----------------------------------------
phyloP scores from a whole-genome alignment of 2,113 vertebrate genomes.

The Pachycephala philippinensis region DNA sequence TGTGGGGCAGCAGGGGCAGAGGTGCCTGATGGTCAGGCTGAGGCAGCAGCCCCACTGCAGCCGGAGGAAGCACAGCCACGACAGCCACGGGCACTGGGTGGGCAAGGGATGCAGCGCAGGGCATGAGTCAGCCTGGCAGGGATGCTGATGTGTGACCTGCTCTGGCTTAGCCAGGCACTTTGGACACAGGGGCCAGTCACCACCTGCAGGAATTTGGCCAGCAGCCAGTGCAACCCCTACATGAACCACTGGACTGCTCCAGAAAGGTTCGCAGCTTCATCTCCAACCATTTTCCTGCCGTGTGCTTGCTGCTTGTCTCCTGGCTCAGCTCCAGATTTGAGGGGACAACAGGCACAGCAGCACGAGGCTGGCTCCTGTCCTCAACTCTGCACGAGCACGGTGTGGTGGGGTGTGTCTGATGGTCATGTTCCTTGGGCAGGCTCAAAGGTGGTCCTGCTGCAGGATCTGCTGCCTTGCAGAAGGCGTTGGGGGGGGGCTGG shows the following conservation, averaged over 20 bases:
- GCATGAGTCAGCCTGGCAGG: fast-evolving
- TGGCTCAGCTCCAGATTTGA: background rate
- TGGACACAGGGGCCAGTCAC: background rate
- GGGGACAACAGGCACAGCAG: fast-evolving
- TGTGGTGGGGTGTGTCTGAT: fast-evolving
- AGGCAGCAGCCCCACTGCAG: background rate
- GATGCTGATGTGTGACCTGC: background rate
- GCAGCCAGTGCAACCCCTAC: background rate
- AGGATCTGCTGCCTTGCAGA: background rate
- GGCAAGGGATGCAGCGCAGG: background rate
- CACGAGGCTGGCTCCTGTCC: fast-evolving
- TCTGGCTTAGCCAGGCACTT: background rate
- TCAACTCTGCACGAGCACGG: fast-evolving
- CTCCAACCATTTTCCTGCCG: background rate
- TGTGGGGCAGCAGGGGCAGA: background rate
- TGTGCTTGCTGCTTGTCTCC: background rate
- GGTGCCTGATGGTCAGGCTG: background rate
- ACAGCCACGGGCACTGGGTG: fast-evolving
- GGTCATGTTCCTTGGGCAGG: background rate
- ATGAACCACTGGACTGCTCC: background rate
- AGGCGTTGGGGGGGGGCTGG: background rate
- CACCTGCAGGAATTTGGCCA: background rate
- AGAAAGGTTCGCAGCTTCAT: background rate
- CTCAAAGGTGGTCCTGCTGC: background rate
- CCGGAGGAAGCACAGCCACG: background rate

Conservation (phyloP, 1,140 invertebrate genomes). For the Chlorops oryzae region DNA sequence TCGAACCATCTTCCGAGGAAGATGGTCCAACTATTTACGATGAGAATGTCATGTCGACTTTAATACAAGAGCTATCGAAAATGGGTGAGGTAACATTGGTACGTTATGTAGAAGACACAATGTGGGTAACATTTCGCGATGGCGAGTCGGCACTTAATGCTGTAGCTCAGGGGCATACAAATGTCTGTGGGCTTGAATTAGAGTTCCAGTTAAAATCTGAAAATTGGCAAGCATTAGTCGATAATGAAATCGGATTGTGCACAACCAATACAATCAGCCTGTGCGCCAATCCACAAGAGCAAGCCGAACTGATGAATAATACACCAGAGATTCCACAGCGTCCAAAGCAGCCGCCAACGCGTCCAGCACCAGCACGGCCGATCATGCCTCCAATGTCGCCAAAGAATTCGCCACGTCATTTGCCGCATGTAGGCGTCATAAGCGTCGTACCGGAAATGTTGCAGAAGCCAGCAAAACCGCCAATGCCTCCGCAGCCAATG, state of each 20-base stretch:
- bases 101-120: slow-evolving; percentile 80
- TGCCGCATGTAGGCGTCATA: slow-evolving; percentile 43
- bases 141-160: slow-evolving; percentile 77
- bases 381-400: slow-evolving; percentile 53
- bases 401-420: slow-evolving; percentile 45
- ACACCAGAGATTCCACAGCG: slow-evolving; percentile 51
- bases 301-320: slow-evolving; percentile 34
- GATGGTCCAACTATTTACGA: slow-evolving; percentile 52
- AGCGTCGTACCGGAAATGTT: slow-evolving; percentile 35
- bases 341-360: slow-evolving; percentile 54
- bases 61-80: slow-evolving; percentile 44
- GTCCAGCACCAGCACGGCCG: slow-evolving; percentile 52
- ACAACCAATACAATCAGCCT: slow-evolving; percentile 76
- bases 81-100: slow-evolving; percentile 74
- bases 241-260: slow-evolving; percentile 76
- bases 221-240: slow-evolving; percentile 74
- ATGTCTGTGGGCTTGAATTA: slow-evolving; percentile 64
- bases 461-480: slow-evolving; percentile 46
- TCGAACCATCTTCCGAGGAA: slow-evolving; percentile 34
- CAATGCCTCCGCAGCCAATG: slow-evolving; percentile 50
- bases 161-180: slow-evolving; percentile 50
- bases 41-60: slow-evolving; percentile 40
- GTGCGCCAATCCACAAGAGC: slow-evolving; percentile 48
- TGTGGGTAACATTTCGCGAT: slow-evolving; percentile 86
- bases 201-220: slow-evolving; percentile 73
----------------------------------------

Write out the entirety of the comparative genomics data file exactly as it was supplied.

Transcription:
phyloP scores from a whole-genome alignment of 2,113 vertebrate genomes.

The Pachycephala philippinensis region DNA sequence TGTGGGGCAGCAGGGGCAGAGGTGCCTGATGGTCAGGCTGAGGCAGCAGCCCCACTGCAGCCGGAGGAAGCACAGCCACGACAGCCACGGGCACTGGGTGGGCAAGGGATGCAGCGCAGGGCATGAGTCAGCCTGGCAGGGATGCTGATGTGTGACCTGCTCTGGCTTAGCCAGGCACTTTGGACACAGGGGCCAGTCACCACCTGCAGGAATTTGGCCAGCAGCCAGTGCAACCCCTACATGAACCACTGGACTGCTCCAGAAAGGTTCGCAGCTTCATCTCCAACCATTTTCCTGCCGTGTGCTTGCTGCTTGTCTCCTGGCTCAGCTCCAGATTTGAGGGGACAACAGGCACAGCAGCACGAGGCTGGCTCCTGTCCTCAACTCTGCACGAGCACGGTGTGGTGGGGTGTGTCTGATGGTCATGTTCCTTGGGCAGGCTCAAAGGTGGTCCTGCTGCAGGATCTGCTGCCTTGCAGAAGGCGTTGGGGGGGGGCTGG shows the following conservation, averaged over 20 bases:
- GCATGAGTCAGCCTGGCAGG: fast-evolving
- TGGCTCAGCTCCAGATTTGA: background rate
- TGGACACAGGGGCCAGTCAC: background rate
- GGGGACAACAGGCACAGCAG: fast-evolving
- TGTGGTGGGGTGTGTCTGAT: fast-evolving
- AGGCAGCAGCCCCACTGCAG: background rate
- GATGCTGATGTGTGACCTGC: background rate
- GCAGCCAGTGCAACCCCTAC: background rate
- AGGATCTGCTGCCTTGCAGA: background rate
- GGCAAGGGATGCAGCGCAGG: background rate
- CACGAGGCTGGCTCCTGTCC: fast-evolving
- TCTGGCTTAGCCAGGCACTT: background rate
- TCAACTCTGCACGAGCACGG: fast-evolving
- CTCCAACCATTTTCCTGCCG: background rate
- TGTGGGGCAGCAGGGGCAGA: background rate
- TGTGCTTGCTGCTTGTCTCC: background rate
- GGTGCCTGATGGTCAGGCTG: background rate
- ACAGCCACGGGCACTGGGTG: fast-evolving
- GGTCATGTTCCTTGGGCAGG: background rate
- ATGAACCACTGGACTGCTCC: background rate
- AGGCGTTGGGGGGGGGCTGG: background rate
- CACCTGCAGGAATTTGGCCA: background rate
- AGAAAGGTTCGCAGCTTCAT: background rate
- CTCAAAGGTGGTCCTGCTGC: background rate
- CCGGAGGAAGCACAGCCACG: background rate

Conservation (phyloP, 1,140 invertebrate genomes). For the Chlorops oryzae region DNA sequence TCGAACCATCTTCCGAGGAAGATGGTCCAACTATTTACGATGAGAATGTCATGTCGACTTTAATACAAGAGCTATCGAAAATGGGTGAGGTAACATTGGTACGTTATGTAGAAGACACAATGTGGGTAACATTTCGCGATGGCGAGTCGGCACTTAATGCTGTAGCTCAGGGGCATACAAATGTCTGTGGGCTTGAATTAGAGTTCCAGTTAAAATCTGAAAATTGGCAAGCATTAGTCGATAATGAAATCGGATTGTGCACAACCAATACAATCAGCCTGTGCGCCAATCCACAAGAGCAAGCCGAACTGATGAATAATACACCAGAGATTCCACAGCGTCCAAAGCAGCCGCCAACGCGTCCAGCACCAGCACGGCCGATCATGCCTCCAATGTCGCCAAAGAATTCGCCACGTCATTTGCCGCATGTAGGCGTCATAAGCGTCGTACCGGAAATGTTGCAGAAGCCAGCAAAACCGCCAATGCCTCCGCAGCCAATG, state of each 20-base stretch:
- bases 101-120: slow-evolving; percentile 80
- TGCCGCATGTAGGCGTCATA: slow-evolving; percentile 43
- bases 141-160: slow-evolving; percentile 77
- bases 381-400: slow-evolving; percentile 53
- bases 401-420: slow-evolving; percentile 45
- ACACCAGAGATTCCACAGCG: slow-evolving; percentile 51
- bases 301-320: slow-evolving; percentile 34
- GATGGTCCAACTATTTACGA: slow-evolving; percentile 52
- AGCGTCGTACCGGAAATGTT: slow-evolving; percentile 35
- bases 341-360: slow-evolving; percentile 54
- bases 61-80: slow-evolving; percentile 44
- GTCCAGCACCAGCACGGCCG: slow-evolving; percentile 52
- ACAACCAATACAATCAGCCT: slow-evolving; percentile 76
- bases 81-100: slow-evolving; percentile 74
- bases 241-260: slow-evolving; percentile 76
- bases 221-240: slow-evolving; percentile 74
- ATGTCTGTGGGCTTGAATTA: slow-evolving; percentile 64
- bases 461-480: slow-evolving; percentile 46
- TCGAACCATCTTCCGAGGAA: slow-evolving; percentile 34
- CAATGCCTCCGCAGCCAATG: slow-evolving; percentile 50
- bases 161-180: slow-evolving; percentile 50
- bases 41-60: slow-evolving; percentile 40
- GTGCGCCAATCCACAAGAGC: slow-evolving; percentile 48
- TGTGGGTAACATTTCGCGAT: slow-evolving; percentile 86
- bases 201-220: slow-evolving; percentile 73